There are people, the Guadel, who patrol the trails between the villages to protect them from bandits and dangerous creatures. They act as traveling judges and also go to the villages to test young men for an ability to let women magic users join with them mentally.
The Gaudel who come to Va'del's village find that he has an uncommonly strong ability to link. He goes with them to train in martial skills and the law while they sponsor him until he takes the oaths to become a Gaudel. They become the family he has missed having. Then they are killed by bandits and he is orphaned again. With the hope that he will still be able to become a Gaudel he continues on to the capital where his sponsors' branch live. The people there think that he was responsible for his sponsors being killed and treat him harshly. He is again feeling depressed almost to suicide when he makes a new friend in Jain, a young teenage girl. She is studying magic and the law and is a kind, intelligent person. They study together and come to care very much for each other.
The Gaudel are under attack and their numbers are lower than is usual. Their Council members are stressed by infighting and the need to discover a way to stop the bandits. The creatures that are attacking people are also increasing in numbers. All this contributes to the attitudes of the adults Va'del and Jain have to depend on.
The need to supplement their guards and magic users in the villages has the Council send the oldest and most skilled students out onto the trails with the few and oldest Gaudel.
Va'del and Jein are sent with a woman, Cindy, and her husband. When ambushed by bandits Jain is kidnapped and it is up to Va'del and Cindy to save her, but first they have to save themselves.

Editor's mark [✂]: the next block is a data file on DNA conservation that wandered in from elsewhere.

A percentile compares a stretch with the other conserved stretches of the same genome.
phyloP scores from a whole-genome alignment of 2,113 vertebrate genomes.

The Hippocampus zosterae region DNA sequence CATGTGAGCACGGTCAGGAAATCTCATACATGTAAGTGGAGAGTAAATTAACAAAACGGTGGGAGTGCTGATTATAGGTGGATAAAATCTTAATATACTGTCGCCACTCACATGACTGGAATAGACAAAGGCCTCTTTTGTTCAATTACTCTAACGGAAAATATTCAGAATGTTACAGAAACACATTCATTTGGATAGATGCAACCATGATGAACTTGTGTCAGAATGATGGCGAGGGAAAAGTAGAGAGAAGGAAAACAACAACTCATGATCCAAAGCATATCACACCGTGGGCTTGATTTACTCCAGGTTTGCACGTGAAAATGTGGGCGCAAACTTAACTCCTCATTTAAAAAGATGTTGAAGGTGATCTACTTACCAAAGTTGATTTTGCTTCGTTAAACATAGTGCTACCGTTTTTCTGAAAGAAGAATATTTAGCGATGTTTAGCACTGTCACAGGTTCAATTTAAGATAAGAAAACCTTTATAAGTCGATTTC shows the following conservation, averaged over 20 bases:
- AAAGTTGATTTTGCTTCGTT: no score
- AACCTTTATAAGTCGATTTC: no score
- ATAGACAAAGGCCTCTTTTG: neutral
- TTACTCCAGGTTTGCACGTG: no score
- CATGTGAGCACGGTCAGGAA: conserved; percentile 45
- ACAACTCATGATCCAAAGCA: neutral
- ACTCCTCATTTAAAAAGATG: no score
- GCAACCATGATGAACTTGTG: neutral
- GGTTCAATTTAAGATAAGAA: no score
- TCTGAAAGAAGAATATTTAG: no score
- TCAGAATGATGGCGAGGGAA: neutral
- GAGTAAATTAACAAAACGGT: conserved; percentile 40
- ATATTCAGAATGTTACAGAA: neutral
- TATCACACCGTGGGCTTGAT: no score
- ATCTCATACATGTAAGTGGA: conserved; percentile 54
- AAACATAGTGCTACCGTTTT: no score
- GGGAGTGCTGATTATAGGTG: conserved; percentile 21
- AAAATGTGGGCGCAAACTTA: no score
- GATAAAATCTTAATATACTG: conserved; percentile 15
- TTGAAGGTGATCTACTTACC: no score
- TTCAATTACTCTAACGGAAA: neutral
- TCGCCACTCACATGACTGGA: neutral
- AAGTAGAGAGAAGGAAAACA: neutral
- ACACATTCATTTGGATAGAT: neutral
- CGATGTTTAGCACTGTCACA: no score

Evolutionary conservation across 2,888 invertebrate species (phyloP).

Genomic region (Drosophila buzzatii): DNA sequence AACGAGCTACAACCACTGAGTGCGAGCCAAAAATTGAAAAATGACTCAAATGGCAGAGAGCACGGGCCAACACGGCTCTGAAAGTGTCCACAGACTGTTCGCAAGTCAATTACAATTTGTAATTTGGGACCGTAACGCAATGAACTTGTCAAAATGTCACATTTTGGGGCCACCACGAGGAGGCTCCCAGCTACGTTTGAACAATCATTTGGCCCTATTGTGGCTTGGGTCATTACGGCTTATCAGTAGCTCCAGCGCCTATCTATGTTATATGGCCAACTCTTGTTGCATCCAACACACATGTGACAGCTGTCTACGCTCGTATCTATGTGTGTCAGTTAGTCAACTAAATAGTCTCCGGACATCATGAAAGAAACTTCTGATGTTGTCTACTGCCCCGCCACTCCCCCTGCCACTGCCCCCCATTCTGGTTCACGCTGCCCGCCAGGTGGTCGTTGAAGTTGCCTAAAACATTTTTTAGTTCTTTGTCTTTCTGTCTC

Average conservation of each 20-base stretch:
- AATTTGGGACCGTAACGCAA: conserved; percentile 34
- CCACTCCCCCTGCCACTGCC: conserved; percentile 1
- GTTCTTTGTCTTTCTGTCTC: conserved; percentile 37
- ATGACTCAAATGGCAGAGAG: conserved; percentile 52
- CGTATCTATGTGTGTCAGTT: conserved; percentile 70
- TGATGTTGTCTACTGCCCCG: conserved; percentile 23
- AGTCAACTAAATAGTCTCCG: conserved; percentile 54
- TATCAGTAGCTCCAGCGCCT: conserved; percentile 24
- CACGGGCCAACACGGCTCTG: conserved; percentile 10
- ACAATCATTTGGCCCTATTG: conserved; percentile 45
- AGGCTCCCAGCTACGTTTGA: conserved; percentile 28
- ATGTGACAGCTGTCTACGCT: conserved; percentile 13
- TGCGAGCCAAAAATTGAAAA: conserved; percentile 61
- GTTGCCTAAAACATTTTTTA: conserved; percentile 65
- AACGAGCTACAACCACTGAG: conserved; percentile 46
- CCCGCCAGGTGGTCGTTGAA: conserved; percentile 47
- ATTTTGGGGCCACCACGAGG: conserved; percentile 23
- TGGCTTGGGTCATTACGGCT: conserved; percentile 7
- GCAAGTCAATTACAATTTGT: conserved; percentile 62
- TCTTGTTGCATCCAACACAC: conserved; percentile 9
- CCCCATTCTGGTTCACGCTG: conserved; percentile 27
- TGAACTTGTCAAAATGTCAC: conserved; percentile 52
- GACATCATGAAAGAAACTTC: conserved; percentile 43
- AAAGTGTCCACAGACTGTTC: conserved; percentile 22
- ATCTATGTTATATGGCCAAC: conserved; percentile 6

I really liked this story better the second time I read it. It is worth a second look.
This "world" is like an ice age where humans live underground for survival. And the only way to survive is to have multiple villages or underground cities in various locations and levels. Although there is some mystical and sci-fi elements to this story, the main point is that mages are the women. A girl with mage abilities is trained up to strengthen her ability. She has the ability to link and enhance her male super warrior as one of their wives to endorse survival. The Guadel is the name given to those super warriors. Each village has a Headman who is like their mayor. Instead of the normal means of growing crops with soil, mages or the women use gems and precious stones filled with magic to heat and do other amazing things.
With that said:
Frozen Prospects takes us on a journey with Va'dal, an unloved, unwanted and ridiculed orphan. But this teenager has hope that he does have a chance of a real life if he just be patient. Only it takes the visit of I'rone and his wives to sweep Va'dal up into another way of life. This family plans to sponsor Va'dal to become a Guadal candidate only bad things keep happening.
Most recent customer reviews
Can't wait to read the second book in the series now!!